History is riding on my back: not-quite-Me-Made-May blouse & skirt

Thanks for all the nice comments about my last handmade outfit post! ♥

If you haven’t noticed, there hasn’t been a peep on here about Me Made May. Here’s the deal. I’ve wanted to participate in MMM for the two years and thought finally, I’m ready to do this challenge! But then the bathroom remodel came up, so it seemed a bit silly to dress in me-made clothing in the middle of a construction zone. Plus, we’ll be in the UK for the last week of May which was going to make documenting the end of it difficult, anyway. Alas. At least I’ve been sneaking in some me-made here and there but it’s kind of a bummer. I’ll just have to to set the bar high for myself next year!

So today you get a sewn outfit post from a little bit ago (before I got new specs, which you haven’t seen yet… tease!). It’s yet another one based on patterns I’ve previously sewn. Because I’m trying to close some wardrobe gaps with me-made clothing, turning to patterns I’ve sewn before with success is an easy and fast way to fill it with staples I know I’ll love. But the results still feel very different, so I’m not bored. (And hopefully you aren’t, either!)

The skirt is New York Patterns 1730, a bias-cut pattern from the 1940s. Nothing fancy, not even pockets. Just a basic navy twill skirt. Something I really needed as evidenced by the fact that I’ve already worn in tons since finishing it a couple of weeks ago!

I sewed this pattern first last year, making a green (and equally plain) version. What I didn’t remember when I pulled out the pattern is the hack-job I did last year with the pattern pieces. Good grief. I had modified the seam allowance for a lapped zipper (which needs at least a 5/8″ seam allowance, not the 1/2″ many of my vintage patterns use), but I did something like forget to add 1/8″ to one side seam only. I needed to tidy things up, so in the process, I also removed 1″ from the waistband for a better fit. And now my re-drafted pieces are just right. Yay for a perfect a-line skirt pattern!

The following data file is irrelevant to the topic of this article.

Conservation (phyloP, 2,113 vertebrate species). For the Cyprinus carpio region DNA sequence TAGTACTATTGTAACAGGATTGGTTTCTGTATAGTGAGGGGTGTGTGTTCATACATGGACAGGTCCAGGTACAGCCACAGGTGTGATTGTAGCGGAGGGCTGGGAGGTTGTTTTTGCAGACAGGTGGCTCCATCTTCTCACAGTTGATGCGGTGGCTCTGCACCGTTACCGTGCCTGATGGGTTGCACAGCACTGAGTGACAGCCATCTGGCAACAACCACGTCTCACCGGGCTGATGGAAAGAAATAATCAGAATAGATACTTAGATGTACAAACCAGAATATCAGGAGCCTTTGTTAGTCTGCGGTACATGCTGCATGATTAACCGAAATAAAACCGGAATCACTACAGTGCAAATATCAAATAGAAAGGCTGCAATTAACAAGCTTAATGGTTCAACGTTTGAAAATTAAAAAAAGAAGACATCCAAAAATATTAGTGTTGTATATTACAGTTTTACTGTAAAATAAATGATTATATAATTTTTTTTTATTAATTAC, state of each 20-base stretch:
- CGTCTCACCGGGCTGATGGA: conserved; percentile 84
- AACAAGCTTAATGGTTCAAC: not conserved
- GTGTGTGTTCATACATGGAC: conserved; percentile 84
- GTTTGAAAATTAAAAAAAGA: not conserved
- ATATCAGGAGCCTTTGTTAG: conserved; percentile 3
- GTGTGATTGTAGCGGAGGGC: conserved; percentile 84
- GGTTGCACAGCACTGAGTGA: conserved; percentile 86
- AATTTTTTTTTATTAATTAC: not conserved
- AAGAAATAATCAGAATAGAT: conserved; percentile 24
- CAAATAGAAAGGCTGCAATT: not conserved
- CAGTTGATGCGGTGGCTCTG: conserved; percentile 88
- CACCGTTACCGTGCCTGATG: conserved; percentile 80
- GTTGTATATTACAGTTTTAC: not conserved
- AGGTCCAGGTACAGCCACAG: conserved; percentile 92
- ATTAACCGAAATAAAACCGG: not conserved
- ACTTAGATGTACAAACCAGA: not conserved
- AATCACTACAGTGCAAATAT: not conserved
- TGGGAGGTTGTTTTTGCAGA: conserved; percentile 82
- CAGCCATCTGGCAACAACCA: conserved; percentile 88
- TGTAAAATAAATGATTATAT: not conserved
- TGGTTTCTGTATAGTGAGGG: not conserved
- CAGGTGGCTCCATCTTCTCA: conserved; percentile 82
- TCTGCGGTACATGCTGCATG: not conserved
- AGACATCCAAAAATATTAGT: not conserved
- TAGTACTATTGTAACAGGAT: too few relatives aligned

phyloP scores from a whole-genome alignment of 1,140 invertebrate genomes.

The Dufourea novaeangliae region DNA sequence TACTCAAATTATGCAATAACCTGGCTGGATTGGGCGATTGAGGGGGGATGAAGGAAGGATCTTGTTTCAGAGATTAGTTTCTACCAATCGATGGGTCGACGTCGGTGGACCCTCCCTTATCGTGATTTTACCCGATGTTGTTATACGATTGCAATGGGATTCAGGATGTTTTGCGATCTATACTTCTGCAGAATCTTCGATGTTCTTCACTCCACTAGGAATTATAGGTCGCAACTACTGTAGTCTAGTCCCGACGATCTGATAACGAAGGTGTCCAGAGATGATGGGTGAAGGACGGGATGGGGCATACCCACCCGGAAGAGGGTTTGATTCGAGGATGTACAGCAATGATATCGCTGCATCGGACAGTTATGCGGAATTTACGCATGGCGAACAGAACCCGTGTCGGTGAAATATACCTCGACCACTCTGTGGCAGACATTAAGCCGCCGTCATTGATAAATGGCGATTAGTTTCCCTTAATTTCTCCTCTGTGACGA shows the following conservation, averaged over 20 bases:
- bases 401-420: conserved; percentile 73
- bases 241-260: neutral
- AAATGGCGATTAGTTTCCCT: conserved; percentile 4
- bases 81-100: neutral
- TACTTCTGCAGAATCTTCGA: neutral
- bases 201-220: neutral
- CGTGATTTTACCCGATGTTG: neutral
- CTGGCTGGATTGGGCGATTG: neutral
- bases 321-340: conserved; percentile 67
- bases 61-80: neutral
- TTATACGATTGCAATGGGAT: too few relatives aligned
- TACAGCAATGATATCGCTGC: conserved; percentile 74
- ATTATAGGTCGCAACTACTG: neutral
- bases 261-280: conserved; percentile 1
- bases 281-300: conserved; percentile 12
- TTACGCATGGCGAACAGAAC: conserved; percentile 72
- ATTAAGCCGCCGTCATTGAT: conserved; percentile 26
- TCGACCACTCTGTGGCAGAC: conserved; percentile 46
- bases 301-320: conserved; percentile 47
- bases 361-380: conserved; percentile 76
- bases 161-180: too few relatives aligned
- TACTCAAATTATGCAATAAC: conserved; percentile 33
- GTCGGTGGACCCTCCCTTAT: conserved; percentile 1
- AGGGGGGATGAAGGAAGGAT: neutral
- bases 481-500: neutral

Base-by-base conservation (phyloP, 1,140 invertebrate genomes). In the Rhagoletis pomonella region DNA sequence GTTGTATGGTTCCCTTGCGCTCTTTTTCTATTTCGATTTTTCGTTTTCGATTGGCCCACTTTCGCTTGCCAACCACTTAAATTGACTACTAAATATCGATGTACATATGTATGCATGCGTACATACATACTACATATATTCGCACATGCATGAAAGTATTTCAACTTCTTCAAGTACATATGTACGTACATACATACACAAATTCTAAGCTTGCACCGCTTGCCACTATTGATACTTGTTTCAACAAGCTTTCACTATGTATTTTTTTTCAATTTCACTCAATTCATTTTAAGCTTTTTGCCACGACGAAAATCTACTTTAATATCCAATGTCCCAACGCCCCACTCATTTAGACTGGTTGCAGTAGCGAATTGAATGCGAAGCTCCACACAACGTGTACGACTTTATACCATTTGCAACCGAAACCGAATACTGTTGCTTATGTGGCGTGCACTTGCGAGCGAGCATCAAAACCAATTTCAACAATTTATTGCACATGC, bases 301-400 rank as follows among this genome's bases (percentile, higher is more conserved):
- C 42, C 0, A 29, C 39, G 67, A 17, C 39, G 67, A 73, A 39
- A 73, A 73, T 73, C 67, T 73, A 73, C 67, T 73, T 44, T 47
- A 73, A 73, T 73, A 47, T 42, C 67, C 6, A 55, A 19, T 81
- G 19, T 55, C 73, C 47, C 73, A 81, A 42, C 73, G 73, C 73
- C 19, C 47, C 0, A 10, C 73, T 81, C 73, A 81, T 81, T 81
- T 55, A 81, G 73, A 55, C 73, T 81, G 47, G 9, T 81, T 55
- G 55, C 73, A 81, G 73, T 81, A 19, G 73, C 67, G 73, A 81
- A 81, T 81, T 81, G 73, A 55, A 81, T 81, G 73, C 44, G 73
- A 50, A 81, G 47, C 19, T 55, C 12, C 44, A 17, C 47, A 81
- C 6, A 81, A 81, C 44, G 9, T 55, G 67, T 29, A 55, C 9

I think I may need to stop sewing this pattern on the bias, though. I don’t really think it’s adding anything to a non-striped version of this skirt, so I think it would be fine on-grain. Kind of like Colette Ginger which can be cut either way… speaking of, maybe I’ll give that pattern a whirl for a change of pace the next time I want an a-line skirt. Anyway, both times I’ve sewn this on the bias I’ve has issues with lining up the lapped zipper due to one or another piece stretching (I didn’t remember that from last time until later, otherwise I would have tried to stay stitch the side seams). At the point I realized there was going to be a pucker at the top of my zipper, I had already ripped out the side seam once which resulted in distorting the length of one piece slightly, so I was concerned another time would cause more problems than it would fix. So I just left it.